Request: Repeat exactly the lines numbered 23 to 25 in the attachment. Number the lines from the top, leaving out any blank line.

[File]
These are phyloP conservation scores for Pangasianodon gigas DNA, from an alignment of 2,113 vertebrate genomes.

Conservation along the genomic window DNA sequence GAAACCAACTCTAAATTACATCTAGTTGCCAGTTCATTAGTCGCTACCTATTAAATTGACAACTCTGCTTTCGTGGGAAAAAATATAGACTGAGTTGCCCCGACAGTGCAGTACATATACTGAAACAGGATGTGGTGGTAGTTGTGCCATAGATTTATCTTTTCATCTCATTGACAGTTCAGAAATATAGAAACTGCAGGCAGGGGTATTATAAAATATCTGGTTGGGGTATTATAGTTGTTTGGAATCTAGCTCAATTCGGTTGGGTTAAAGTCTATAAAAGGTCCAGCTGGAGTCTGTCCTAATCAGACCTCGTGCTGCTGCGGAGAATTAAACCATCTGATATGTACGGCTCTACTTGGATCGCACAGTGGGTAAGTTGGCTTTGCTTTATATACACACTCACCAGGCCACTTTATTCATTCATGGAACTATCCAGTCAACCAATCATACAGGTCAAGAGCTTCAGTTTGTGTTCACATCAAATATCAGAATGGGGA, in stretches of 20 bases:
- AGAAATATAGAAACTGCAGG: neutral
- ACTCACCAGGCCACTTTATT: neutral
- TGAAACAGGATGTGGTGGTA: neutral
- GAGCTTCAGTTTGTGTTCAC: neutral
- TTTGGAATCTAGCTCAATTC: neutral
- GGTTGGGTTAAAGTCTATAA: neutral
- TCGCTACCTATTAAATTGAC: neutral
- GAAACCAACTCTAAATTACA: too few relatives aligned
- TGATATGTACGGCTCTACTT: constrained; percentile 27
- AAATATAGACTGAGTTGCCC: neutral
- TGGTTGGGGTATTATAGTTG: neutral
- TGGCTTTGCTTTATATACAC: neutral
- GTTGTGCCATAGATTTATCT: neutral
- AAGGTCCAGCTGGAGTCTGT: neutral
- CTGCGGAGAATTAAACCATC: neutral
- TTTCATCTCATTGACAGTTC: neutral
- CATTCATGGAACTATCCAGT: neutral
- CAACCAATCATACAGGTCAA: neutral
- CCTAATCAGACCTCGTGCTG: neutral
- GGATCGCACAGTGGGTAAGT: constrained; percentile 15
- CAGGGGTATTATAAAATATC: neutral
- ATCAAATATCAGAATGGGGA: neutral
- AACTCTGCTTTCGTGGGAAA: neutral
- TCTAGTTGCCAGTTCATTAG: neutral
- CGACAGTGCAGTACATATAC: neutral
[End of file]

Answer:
- CAGGGGTATTATAAAATATC: neutral
- ATCAAATATCAGAATGGGGA: neutral
- AACTCTGCTTTCGTGGGAAA: neutral